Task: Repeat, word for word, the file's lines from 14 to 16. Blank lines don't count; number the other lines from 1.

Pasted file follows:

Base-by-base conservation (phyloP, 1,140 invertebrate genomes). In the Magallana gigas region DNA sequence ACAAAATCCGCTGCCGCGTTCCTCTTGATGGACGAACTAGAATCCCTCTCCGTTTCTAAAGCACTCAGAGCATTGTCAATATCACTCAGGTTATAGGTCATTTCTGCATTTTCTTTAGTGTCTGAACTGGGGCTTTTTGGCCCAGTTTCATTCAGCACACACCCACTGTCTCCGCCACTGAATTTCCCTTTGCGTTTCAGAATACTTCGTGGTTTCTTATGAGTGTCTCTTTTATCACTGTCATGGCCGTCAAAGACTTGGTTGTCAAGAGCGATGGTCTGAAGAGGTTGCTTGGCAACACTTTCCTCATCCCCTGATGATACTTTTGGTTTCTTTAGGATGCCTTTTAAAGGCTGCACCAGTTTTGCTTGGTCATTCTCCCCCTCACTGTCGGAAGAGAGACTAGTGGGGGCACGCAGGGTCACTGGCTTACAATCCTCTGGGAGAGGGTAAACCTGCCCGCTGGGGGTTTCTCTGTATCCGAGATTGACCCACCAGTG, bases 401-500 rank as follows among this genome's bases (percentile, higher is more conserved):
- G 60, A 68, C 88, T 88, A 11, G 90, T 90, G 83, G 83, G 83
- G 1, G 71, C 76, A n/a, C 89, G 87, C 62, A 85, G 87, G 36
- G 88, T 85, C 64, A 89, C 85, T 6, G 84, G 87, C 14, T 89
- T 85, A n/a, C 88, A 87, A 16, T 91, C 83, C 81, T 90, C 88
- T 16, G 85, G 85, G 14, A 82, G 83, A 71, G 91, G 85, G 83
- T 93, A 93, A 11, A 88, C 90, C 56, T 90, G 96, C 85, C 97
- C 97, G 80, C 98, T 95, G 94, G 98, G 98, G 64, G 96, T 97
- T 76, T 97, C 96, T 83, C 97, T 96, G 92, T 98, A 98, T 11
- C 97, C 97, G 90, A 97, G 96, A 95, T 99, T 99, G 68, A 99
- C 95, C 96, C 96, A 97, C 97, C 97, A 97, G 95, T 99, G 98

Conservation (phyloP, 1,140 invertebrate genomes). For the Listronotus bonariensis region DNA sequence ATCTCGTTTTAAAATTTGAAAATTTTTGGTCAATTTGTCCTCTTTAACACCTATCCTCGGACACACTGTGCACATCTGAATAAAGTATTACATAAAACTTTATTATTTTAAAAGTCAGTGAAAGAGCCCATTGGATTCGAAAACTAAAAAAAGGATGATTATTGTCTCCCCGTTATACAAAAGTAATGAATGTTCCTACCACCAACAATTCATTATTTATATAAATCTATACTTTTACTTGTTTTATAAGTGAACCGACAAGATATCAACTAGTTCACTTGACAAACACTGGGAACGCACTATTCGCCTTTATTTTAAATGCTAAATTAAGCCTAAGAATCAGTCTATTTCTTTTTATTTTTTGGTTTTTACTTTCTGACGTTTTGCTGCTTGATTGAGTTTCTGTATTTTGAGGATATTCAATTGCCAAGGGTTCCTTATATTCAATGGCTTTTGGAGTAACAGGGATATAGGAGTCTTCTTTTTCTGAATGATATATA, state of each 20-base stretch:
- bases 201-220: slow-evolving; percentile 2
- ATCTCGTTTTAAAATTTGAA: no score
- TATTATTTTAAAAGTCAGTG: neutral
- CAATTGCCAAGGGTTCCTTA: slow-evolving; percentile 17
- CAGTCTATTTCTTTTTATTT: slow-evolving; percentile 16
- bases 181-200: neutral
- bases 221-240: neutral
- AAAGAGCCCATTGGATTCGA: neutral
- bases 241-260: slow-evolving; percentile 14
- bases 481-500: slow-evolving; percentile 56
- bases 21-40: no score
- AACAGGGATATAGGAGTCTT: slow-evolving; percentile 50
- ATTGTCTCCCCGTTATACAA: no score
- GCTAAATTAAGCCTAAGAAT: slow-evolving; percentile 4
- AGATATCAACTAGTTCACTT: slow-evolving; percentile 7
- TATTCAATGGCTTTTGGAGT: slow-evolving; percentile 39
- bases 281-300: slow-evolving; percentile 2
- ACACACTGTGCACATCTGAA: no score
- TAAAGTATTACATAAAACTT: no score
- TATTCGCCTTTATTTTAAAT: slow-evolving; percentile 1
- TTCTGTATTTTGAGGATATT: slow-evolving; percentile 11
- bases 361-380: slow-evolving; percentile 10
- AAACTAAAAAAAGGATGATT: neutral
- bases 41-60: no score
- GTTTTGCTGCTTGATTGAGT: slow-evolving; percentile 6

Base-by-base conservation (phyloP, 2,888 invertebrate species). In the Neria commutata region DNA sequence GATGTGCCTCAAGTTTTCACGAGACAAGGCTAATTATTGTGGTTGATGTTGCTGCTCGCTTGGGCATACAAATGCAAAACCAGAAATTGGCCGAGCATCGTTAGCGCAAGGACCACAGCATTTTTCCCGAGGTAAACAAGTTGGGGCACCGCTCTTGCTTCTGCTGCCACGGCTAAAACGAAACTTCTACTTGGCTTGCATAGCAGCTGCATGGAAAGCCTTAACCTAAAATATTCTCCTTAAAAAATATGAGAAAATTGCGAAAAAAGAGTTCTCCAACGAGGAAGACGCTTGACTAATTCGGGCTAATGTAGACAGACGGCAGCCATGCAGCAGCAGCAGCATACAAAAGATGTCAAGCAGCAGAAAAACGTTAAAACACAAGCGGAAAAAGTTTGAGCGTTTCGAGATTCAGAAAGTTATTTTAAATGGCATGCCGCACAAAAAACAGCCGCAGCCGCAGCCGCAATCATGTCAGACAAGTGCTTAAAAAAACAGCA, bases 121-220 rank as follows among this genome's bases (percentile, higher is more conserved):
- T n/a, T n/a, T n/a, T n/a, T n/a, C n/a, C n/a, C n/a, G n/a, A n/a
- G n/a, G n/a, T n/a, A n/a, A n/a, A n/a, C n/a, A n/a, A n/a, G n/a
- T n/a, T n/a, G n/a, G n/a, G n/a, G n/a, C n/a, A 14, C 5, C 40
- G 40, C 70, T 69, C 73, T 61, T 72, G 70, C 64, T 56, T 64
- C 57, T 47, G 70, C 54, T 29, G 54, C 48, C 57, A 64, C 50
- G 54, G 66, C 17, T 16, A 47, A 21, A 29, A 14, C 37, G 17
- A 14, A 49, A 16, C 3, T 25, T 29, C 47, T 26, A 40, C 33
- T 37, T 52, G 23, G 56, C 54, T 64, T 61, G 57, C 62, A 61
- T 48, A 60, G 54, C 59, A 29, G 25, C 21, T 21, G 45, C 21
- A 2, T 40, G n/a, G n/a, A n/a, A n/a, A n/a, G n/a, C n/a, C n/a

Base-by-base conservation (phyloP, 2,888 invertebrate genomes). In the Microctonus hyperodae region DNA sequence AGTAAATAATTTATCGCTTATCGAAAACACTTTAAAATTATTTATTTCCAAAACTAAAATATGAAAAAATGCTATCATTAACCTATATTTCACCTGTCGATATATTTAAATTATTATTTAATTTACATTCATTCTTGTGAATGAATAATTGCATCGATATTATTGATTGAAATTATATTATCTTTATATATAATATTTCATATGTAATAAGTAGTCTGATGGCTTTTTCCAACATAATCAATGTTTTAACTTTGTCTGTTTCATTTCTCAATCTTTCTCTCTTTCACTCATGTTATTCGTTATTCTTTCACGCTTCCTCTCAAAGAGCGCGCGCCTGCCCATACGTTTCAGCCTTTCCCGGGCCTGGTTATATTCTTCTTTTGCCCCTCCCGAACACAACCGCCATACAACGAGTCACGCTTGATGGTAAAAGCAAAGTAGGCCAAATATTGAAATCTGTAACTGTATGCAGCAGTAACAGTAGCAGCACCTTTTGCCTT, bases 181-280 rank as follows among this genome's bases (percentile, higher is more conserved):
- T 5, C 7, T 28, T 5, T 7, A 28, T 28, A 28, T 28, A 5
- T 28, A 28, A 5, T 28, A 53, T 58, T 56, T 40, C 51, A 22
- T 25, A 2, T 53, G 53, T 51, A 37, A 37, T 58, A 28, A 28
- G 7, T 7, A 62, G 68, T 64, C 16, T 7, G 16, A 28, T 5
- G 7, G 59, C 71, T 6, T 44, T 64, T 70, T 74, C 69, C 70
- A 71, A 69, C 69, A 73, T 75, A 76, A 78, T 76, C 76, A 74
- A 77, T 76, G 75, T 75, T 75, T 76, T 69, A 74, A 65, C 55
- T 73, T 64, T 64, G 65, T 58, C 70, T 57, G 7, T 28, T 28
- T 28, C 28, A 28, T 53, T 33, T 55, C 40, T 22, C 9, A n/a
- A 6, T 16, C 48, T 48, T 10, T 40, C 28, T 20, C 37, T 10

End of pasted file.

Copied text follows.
- ATCTCGTTTTAAAATTTGAA: no score
- TATTATTTTAAAAGTCAGTG: neutral
- CAATTGCCAAGGGTTCCTTA: slow-evolving; percentile 17